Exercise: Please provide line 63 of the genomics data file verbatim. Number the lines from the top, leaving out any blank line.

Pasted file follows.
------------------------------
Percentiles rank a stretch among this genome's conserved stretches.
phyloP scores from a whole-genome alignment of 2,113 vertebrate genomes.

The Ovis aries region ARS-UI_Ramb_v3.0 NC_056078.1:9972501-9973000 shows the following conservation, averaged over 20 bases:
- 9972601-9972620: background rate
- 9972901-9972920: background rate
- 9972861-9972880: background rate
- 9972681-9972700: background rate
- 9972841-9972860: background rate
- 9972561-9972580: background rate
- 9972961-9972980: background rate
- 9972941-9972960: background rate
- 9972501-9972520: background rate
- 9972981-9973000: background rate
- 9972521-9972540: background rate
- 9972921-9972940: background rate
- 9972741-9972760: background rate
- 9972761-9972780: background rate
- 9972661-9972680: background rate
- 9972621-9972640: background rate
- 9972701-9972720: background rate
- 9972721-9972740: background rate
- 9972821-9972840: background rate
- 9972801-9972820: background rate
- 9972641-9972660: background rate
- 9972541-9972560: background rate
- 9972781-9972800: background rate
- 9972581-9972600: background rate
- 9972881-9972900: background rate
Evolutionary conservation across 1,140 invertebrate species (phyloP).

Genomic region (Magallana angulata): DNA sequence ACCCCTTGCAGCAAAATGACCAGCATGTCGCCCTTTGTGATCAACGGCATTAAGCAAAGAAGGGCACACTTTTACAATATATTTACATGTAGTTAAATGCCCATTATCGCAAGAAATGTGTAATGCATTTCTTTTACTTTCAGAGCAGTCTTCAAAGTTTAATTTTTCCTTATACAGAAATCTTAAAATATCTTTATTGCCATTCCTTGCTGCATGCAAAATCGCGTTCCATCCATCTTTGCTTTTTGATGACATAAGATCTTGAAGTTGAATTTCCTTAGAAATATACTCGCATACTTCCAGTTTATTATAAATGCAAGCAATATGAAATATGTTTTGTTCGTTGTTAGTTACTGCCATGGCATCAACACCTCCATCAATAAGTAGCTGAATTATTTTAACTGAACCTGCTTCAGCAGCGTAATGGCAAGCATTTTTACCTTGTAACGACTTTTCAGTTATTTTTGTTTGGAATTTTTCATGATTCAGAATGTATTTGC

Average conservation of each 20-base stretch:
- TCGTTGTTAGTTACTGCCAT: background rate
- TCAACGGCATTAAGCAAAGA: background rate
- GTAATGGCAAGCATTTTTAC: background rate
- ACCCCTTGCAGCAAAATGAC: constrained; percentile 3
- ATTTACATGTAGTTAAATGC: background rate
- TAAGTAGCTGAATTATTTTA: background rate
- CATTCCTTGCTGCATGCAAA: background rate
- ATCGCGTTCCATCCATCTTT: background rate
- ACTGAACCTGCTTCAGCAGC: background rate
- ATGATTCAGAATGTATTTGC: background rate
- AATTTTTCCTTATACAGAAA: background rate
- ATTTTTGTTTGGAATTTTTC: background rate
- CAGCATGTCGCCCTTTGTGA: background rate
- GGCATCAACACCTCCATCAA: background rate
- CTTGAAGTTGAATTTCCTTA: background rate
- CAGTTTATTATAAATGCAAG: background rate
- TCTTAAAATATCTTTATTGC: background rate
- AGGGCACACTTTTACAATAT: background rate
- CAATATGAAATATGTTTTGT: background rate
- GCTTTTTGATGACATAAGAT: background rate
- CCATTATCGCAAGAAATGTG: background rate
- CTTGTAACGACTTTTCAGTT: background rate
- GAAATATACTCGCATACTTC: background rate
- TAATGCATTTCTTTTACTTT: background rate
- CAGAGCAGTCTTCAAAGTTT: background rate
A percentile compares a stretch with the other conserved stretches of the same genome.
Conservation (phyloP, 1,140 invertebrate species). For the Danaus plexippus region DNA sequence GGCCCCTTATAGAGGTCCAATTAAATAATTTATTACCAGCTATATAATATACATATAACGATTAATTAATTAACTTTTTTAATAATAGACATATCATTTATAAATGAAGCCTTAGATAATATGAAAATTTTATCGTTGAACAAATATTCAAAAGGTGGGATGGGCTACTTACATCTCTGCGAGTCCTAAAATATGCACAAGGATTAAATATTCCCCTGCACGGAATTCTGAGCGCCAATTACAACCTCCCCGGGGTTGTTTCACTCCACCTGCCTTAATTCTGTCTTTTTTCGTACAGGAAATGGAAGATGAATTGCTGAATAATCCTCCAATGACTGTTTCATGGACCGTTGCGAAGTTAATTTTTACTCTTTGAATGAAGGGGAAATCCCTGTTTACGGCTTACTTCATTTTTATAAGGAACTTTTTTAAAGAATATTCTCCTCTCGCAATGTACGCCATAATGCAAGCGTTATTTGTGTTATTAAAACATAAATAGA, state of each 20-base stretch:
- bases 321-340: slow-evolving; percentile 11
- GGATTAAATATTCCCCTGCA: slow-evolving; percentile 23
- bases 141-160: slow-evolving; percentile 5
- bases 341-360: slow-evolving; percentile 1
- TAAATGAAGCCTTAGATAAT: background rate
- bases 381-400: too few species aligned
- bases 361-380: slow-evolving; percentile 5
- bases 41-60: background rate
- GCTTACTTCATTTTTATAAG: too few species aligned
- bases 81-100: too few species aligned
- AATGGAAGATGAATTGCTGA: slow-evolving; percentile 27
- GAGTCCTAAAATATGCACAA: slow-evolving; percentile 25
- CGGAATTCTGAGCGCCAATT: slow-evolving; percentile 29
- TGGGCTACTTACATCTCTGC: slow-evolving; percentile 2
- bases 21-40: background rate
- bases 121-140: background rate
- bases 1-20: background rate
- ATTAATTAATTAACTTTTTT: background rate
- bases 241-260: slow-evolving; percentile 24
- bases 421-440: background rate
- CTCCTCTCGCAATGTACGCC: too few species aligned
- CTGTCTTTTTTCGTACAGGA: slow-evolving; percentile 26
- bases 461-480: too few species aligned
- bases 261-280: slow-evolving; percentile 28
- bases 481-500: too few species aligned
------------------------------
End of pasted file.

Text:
- TAAATGAAGCCTTAGATAAT: background rate